Bulla also captured the takeoff of a new plane, the Farman IV (1910).

Portraits of famous people

Leo Tolstoy’s contemporary, Bulla couldn’t leave his collection without a photo of one of the most famous turn-of-the-century authors.

The photographer visited Tolstoy’s estate at Yasnaya Polyana and took photos of the manor and the writer’s family.

Bulla also often visited painter Ilya Repin’s estate, the Penates, where he took a photo of his famous guests – for example, the photo below shows art critic Vladimir Stasov, writer Maxim Gorky and Repin himself.

Here, Bulla took a photo of how Maxim Gorky and his mistress, actress Maria Andreeva, pose for Repin.

At Repin’s estate, Bulla received the news of the passing of the great Tolstoy and he took a historical photo of how Repin reads the message about Tolstoy’s death in the presence of writer Korney Chukovsky (a portrait of Tolstoy by Repin hangs in the background).

Bulla also captured a photo of a St. Petersburg priest, Russia-wide known pastor John of Kronstadt, canonized by the Russian Orthodox Church in 1909.

He took a portrait of the “great and terrible” Grigory Rasputin, the friend of the imperial family, as well. In this photo, he is with officers from the imperial palace administration. 

The photographer of His Majesty 

From the 1890s, Karl Bulla’s photographs were published in magazines – he became famous across the entire country. He was now invited to photograph the highest officials and he also took rare photos of the emperor himself. Here, he visits Kostroma for the 300-year anniversary of the Romanov House celebration.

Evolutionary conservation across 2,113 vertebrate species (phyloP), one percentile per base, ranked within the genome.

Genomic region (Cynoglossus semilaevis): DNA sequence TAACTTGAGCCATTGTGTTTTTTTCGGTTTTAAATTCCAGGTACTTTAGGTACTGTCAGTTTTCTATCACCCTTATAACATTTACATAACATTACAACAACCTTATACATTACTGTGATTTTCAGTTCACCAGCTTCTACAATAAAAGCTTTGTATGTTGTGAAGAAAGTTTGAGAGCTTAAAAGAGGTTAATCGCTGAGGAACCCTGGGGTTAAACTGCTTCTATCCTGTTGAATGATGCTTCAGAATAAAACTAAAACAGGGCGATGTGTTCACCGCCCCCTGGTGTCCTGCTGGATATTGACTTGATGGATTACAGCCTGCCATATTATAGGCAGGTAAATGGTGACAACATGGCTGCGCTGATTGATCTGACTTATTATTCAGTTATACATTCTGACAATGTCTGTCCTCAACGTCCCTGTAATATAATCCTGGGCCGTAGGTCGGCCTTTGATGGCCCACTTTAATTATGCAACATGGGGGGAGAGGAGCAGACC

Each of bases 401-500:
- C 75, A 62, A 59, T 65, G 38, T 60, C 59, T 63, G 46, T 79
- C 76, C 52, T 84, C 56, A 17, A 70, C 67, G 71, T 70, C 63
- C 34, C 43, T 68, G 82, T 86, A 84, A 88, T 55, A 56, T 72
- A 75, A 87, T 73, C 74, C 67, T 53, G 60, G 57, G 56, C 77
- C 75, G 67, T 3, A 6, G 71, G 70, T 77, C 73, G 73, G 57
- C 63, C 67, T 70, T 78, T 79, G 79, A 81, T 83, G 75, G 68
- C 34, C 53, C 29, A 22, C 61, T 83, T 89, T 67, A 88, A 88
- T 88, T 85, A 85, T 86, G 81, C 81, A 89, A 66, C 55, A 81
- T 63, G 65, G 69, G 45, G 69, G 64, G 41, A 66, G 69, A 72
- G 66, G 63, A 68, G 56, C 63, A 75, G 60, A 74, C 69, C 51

Below, by old Russian hospitality tradition, he is greeted with bread and salt.

Here’s Nicholas II talking to peasants.

Here is him celebrating the 200th anniversary of St. Petersburg in 1903.

Here’s him rushing (with his mother) for the launch of their new yacht, Alexandra.

Here’s the empress with children watching a parade from the porch of the Catherine Palace in Tsarskoye Selo.

A witness of revolution

In 1916, Karl Bulla retired and handed his work in the studio to his sons Alexander and Viktor who, at that point, also had become famous photographers (and even pioneers of cinematography). They went on to photo-chronicle the 1917 Revolution. 

Bulla senior also took several photos of the revolutionary events. (As soldiers in the halls of the Winter Palace)

How the revolutionaries requisitioned Nicholas II’s snow sled car.

He also took a photo of Alexander Kerensky, the head of the Provisional Government, in his office at the Winter Palace.

In 1917, Karl Bulla left for Saaremaa Island (back then, a part of the Russian Empire, the territory of modern Estonia) that was left untouched by the revolutionary upheaval – he lived a quiet life there and died in 1929. In this photo, Bulla is with his family – he stands in the middle, his son Alexander to his left, his son Viktor with his wife on his right.

During Soviet times, both his sons were repressed and many photos were destroyed by Soviet authorities. But, the studio became state property and continued its work even during the siege of Leningrad during World War II. Bulla’s photo studio continues to work as a private photo studio even today, in the same building on Nevsky Prospect. Today, there’s also Karl Bulla’s Historical Photo Foundation and a museum.